The decision by the United States Court of Appeals for the Ninth Circuit in Native Village of Kivalina v. ExxonMobil Corp., No. 09-17490, 2012 U.S. App. LEXIS 19870 (9th Cir. Sept. 21, 2012) if left standing has the practical effect of ending the way environmental law claims are decided. In a unanimous decision, the Appeals Court dismissed the case against XOM and other oil, energy and utilities companies alleging that their greenhouse gas emissions threaten the defendants’ property and other rights. Had the court upheld the lawsuit it would have forced the energy companies to own the burden of proving that their business operations do not cause global warming—an impossible burden that would have subjected them to endless nuisance lawsuits.
The original lawsuit was dismissed by the Federal District court in 2009 as essentially a political lawsuit. The plaintiffs appealed and the Ninth Circuit took the case. Meanwhile, the U.S. Supreme Court decision in AEP v. Connecticut, 131 S. Ct. 2527, 2535, 180 L. Ed. 2d 435 (2011) , where the legal issue was the same question as in Kivalina of is there a federal common law of public nuisance. Apparently the answer is that there is no federal general common law, but the courts over time have asserted the power to assume there is under a legal principle called “statutory interstices” and have used it to fashion remedies to fit the facts. The problem with this judicial activism is there is a federal statute that says that the federal common law has been displaced — a concept similar to preemption.
Judge Sidney Thomas, writing for the Ninth Circuit panel in Kivalina, said that the Supreme Court had decided the matter in the AEP case. “We need not engage in complex issue and fact-specific analysis in this case, because we have direct Supreme Court guidance that has already determined that Congress has directly addressed the issue of domestic greenhouse gas emissions from stationary sources and has therefore displaced federal common law. Further Judge Thomas said that the 1981 decision by the U.S. Supreme Court in Middlesex County Sewerage Authority v. National Sea Clammers Ass’n, 453 U.S. 1, 4 (1981) found that “under current Supreme Court jurisprudence, if a cause of action is displaced, displacement is extended to all remedies.” The practical result is that there is no displacement when there is no federal statutory remedy for monetary damages as a result of climate change.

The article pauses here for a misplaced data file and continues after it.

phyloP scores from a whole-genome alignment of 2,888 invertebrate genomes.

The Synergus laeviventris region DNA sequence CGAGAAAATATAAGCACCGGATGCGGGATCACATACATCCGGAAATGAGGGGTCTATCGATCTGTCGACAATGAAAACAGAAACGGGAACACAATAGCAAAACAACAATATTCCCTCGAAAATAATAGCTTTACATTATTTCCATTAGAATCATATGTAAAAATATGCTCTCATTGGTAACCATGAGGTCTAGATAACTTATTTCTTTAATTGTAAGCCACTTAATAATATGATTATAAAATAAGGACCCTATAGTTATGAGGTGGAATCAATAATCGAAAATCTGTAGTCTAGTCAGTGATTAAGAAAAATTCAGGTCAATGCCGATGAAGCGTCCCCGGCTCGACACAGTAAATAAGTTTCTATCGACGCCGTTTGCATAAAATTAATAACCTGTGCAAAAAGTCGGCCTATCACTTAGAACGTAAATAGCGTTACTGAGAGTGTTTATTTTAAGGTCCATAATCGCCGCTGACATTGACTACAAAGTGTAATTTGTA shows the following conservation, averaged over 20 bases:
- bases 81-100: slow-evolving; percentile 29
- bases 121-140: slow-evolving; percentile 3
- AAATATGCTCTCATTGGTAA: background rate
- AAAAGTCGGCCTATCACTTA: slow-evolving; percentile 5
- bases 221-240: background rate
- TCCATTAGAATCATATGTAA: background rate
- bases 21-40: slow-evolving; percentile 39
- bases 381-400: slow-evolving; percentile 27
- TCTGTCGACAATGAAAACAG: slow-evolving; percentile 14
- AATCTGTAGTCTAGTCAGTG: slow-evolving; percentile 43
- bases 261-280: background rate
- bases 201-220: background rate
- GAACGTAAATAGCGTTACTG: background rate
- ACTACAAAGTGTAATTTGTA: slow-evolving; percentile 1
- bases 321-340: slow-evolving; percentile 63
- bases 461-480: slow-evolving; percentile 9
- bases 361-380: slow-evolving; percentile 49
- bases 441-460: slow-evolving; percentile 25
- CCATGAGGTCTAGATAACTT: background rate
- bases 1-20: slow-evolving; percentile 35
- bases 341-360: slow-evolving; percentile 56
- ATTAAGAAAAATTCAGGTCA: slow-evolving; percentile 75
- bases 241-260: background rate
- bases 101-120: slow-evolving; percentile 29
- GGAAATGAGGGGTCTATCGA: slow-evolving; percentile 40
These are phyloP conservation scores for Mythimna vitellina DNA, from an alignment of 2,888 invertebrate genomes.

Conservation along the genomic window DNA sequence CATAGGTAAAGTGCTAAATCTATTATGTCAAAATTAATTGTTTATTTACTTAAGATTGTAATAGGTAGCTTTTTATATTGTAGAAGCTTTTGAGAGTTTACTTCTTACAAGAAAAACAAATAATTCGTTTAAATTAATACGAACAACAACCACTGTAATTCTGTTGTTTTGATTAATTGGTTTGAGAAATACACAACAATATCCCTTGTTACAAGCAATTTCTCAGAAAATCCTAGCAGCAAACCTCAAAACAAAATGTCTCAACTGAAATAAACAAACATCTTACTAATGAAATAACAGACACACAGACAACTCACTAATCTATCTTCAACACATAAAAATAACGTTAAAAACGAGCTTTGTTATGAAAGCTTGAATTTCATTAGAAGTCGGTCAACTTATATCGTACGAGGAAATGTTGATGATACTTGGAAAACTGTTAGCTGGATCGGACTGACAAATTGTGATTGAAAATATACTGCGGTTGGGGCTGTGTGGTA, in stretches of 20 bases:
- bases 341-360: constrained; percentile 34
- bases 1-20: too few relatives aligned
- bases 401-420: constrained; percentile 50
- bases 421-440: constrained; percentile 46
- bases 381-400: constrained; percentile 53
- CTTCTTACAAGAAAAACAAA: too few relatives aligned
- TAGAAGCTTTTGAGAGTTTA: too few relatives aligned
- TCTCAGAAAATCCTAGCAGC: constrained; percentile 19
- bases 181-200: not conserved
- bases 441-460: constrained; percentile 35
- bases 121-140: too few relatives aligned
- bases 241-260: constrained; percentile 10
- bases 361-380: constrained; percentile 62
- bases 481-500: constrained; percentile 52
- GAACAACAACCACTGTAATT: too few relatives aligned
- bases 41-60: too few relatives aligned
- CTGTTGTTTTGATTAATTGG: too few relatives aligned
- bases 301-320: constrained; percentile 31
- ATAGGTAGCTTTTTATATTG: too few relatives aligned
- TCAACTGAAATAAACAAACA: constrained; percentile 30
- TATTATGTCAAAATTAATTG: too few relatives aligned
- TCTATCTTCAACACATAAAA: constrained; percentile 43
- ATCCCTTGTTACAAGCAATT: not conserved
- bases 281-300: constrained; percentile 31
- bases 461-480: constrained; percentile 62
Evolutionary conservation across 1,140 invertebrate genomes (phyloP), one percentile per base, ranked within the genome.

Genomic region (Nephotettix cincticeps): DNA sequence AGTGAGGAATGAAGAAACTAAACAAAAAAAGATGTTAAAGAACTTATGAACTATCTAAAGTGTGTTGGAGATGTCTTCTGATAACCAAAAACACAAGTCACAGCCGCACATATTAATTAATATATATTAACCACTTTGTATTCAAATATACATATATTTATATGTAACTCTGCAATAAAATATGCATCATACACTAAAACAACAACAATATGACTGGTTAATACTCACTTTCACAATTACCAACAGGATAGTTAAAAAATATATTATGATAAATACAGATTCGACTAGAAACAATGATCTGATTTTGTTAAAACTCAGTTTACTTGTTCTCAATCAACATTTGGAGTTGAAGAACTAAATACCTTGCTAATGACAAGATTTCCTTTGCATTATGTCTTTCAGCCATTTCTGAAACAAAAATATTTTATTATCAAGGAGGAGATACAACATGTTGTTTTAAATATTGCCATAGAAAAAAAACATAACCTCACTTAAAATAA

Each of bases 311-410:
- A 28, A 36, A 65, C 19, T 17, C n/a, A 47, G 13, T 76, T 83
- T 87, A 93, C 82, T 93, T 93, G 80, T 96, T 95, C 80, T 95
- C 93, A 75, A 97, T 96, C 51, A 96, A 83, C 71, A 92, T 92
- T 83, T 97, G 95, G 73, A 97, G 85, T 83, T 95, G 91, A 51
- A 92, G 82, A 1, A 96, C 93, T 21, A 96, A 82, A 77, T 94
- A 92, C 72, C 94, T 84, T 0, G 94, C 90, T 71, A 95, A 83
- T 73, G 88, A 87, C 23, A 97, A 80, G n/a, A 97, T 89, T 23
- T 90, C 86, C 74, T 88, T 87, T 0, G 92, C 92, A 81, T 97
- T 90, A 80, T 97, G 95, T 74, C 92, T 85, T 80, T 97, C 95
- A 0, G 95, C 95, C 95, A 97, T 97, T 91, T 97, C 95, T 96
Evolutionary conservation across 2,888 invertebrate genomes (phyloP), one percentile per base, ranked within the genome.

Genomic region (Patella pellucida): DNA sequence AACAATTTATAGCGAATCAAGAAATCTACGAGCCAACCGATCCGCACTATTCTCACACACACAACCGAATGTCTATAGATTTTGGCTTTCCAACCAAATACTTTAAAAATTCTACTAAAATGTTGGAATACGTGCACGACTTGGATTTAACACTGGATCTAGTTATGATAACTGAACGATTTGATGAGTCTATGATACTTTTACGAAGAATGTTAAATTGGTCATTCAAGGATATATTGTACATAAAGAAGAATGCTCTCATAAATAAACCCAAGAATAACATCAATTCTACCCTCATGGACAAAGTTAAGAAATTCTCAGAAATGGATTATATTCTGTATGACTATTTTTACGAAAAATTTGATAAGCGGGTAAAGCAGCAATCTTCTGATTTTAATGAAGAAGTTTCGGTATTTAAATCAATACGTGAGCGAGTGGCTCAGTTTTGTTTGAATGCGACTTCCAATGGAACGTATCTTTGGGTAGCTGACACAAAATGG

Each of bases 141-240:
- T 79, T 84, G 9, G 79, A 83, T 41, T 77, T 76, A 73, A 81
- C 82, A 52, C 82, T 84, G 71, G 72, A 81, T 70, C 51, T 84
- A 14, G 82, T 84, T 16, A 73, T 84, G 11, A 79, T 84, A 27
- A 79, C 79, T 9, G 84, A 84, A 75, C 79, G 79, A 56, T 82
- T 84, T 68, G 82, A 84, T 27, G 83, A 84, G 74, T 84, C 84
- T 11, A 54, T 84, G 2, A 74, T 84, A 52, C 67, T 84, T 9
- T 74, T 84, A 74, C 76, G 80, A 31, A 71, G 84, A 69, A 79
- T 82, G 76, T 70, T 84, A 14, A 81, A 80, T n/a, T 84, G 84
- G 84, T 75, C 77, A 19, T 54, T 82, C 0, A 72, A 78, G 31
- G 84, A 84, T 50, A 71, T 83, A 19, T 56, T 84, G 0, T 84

The trial bar is left gasping for air, but the marketplace is spared from endless litigation over climate change. The principal legal theory behind climate change litigation and the endless quest for monetary damages has been debunked by the most arguably liberal Appellate Court in the land and worse, the Kivalina decision appears to further strengthen the preemption defense for defendants in all environmental common law actions, under both federal and state law. This is a victory for common sense worth savoring.